In the past we spoke of how changing your thoughts and attitudes is the main key to changing your emotions. This is especially true when the emotion is anger which is explosive or over the top. Imagine a scale of emotional upset from one to ten, where 1 is the lowest reaction and 10 the highest. If your reaction to situations is upwards of 6-10, we can say that your anger is excessive or over the top. Most all of the everyday things that occur in your life should be handled within the 1-5 range. (Remember we’re talking about everyday occurrences.) Not all of these will be handled with ease and grace, because a 4 or 5 is something to reckon with. But at the same time, a reaction of 4 or 5 is manageable. Thus the behavioral response is one that is much more measured and reasonable. It’s obviously much easier to have a rational verbal or behavioral response at an anger level of 1-5 than it is at a 6-10. Add to that the fact that once the freight train leaves the station with that 6-10, it is much harder to call it back and get to a lower number. So not only does the thinking lead to behaviors and emotions, those same emotions and behaviors can then reinforce the rage-making thinking that started it all.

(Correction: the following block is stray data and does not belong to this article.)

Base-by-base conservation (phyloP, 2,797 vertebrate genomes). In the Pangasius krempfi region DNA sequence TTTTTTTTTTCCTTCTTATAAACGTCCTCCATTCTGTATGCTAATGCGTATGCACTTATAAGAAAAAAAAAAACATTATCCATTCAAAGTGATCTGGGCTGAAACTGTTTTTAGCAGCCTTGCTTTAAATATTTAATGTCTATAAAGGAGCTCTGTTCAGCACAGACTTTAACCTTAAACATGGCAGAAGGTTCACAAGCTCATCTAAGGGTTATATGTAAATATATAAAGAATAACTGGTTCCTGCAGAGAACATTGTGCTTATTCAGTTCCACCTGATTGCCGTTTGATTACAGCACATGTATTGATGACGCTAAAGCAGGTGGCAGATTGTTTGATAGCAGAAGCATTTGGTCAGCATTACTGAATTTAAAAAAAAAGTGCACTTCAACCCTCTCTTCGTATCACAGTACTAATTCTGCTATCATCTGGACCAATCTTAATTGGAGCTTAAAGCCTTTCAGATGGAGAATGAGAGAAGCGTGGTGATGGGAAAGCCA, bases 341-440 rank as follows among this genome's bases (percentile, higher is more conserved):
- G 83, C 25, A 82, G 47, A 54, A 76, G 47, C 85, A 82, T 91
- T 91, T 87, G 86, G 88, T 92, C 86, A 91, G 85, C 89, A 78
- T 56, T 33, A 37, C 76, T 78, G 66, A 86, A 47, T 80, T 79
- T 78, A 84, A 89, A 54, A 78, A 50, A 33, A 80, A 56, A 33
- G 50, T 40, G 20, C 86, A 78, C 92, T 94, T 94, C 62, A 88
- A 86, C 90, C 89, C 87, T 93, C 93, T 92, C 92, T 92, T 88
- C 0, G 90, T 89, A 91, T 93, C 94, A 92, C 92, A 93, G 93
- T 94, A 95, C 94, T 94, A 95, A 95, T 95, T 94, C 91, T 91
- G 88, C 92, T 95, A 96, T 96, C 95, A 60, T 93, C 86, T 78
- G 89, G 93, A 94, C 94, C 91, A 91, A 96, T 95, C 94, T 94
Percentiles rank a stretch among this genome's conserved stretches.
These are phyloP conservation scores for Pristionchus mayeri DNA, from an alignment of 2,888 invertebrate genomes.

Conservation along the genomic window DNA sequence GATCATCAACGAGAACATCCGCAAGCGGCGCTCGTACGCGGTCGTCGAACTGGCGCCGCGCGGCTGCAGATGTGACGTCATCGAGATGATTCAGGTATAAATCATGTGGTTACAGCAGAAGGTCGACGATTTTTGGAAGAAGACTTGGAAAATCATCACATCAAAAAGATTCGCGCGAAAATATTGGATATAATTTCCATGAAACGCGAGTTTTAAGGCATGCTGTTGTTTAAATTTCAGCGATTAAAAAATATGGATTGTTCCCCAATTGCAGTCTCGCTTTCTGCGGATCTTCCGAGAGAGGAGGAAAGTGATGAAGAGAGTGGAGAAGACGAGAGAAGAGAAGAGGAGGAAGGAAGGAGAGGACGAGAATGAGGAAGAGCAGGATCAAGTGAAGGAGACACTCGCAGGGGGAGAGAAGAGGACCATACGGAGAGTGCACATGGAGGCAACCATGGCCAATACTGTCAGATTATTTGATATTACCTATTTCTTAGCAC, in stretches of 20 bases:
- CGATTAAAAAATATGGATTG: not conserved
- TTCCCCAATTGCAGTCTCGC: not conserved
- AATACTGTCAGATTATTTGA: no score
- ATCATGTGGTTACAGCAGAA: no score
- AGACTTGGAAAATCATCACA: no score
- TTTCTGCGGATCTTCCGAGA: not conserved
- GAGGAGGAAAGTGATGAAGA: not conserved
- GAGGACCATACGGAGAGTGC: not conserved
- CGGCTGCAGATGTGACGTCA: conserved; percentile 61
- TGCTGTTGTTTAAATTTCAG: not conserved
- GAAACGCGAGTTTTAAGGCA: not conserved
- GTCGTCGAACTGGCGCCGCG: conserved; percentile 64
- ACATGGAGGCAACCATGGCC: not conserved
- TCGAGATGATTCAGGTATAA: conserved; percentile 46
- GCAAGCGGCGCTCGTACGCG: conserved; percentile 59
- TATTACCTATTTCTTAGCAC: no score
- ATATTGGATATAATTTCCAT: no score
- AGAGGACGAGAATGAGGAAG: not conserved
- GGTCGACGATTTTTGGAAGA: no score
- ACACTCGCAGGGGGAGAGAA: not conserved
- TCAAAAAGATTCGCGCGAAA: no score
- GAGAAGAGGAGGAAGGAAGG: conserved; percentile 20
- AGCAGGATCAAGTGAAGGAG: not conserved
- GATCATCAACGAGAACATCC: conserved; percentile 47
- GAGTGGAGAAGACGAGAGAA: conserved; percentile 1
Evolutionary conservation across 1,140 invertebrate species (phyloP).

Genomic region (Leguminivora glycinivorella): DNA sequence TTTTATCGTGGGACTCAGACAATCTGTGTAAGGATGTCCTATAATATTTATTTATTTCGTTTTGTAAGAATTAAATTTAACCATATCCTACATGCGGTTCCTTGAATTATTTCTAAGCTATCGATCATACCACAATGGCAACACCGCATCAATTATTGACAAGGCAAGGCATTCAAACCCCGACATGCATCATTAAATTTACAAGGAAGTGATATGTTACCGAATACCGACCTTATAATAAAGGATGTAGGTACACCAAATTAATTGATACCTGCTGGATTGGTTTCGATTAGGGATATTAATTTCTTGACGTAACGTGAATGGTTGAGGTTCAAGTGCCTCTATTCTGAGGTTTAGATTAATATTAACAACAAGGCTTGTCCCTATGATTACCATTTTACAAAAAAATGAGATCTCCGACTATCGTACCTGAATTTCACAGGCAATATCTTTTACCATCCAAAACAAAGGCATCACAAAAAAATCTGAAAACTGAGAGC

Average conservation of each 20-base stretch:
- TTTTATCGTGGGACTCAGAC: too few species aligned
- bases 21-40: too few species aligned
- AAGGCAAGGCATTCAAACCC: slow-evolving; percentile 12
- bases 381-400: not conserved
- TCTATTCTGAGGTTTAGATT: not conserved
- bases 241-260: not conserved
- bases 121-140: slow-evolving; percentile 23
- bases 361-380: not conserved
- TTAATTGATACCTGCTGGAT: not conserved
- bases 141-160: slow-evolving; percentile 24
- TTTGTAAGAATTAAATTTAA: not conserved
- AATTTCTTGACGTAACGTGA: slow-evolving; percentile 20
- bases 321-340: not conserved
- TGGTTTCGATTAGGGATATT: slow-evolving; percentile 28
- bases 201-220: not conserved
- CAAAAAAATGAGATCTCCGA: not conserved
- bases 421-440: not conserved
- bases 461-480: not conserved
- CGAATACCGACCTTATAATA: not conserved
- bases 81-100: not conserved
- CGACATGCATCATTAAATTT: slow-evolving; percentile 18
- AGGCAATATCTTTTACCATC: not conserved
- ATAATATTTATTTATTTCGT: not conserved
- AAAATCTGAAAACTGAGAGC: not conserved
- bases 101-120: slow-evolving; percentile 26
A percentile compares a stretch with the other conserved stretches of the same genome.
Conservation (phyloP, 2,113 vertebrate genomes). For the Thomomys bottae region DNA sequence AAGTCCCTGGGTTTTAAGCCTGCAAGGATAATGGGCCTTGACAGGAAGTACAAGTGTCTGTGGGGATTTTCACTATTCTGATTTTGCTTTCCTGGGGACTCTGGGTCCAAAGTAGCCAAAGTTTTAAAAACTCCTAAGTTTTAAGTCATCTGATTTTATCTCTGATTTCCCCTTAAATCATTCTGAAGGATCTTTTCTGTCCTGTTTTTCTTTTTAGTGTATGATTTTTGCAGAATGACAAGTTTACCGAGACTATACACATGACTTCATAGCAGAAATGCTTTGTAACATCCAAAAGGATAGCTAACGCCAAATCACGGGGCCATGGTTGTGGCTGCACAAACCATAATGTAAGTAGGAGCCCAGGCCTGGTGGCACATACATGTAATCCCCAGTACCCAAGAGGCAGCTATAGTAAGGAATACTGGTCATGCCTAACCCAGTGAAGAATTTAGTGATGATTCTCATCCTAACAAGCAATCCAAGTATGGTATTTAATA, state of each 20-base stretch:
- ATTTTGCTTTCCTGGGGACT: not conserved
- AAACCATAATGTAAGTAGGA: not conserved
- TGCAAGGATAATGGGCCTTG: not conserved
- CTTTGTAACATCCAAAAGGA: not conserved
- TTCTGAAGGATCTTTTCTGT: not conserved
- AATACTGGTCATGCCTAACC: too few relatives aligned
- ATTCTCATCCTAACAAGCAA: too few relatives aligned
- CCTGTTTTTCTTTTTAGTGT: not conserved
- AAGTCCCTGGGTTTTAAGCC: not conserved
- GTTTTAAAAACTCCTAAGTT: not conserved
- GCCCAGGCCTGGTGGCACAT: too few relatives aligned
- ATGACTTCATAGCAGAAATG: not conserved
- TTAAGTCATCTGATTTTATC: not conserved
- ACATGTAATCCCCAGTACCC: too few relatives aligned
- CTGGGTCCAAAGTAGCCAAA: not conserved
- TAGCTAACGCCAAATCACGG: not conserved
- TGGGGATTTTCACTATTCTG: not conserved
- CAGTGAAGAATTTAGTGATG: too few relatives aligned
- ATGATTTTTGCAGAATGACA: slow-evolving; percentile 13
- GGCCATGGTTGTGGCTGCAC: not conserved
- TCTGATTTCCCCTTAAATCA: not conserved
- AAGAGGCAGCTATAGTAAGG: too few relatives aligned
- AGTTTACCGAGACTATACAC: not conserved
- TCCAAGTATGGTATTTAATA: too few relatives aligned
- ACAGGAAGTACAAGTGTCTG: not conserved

So how do we effect change here? Challenging your thinking is how we do that cognitive restructuring we mentioned. Let’s take a common situation. Road rage has become much more prevalent in the past couple of decades. These folks are obviously in the 6-10 range. If so, then there must be some type of thought or self-talk that is happening in your head that brings you from a manageable 1-5 to a 6-10. Here are some thoughts you may be thinking that would cause this: “That driver just cut me off! People should never cut me off! I can’t stand it when they do that. He must be taught a lesson…by me!” If you were to tell yourself this most of the time after someone drives poorly, you would most certainly be in that 6-10 range. And perhaps act accordingly. But if you had different self-talk, the level of your anger would be different. For example, you would probably be much less angry if you thought: “That driver just cut me off! That’s dangerous, so I’ll give him room. Sometimes people drive like that. I can’t stop them from doing it. Even though I don’t like it, I can tolerate it.” Anger is largely about expectations. If you have a lot of “should never” and “must always” kind of thinking, then the anger level will naturally be higher. In my practice I work at educating clients about their self-talk and then move to disputing (and getting them to dispute) their shoulds and musts. When this happens, the anger level most always lowers to a more manageable level.